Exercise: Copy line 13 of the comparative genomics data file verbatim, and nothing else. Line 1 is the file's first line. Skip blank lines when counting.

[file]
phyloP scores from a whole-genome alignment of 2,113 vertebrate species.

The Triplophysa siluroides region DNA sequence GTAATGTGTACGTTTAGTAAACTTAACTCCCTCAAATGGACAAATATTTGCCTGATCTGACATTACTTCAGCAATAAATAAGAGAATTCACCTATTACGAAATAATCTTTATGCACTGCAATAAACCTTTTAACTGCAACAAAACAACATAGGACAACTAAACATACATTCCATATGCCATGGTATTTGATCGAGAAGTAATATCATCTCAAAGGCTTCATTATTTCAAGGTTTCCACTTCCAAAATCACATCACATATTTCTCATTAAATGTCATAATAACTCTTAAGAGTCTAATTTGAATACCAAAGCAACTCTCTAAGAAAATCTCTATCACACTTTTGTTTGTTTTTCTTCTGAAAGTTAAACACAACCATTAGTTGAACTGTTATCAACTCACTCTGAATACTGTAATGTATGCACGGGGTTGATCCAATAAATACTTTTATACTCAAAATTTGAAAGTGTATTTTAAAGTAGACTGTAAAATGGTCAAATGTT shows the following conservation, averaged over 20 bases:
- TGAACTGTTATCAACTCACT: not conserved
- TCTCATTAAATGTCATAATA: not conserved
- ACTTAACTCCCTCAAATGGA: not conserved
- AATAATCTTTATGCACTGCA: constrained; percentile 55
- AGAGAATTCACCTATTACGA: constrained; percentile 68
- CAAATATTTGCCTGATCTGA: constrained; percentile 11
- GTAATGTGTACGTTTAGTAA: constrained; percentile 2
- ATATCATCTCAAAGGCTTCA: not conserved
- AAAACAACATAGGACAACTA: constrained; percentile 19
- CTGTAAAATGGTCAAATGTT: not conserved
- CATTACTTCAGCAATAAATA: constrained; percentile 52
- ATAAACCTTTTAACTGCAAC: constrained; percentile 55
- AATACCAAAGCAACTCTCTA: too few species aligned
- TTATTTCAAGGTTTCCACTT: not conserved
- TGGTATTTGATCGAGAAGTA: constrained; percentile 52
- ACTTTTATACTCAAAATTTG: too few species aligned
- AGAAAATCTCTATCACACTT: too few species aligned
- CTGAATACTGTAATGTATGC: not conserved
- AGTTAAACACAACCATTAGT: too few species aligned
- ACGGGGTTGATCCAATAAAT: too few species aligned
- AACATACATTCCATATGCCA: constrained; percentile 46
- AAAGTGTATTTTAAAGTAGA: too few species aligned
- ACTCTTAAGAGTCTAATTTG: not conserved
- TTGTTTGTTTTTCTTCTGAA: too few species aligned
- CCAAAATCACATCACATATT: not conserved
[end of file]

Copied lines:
- CATTACTTCAGCAATAAATA: constrained; percentile 52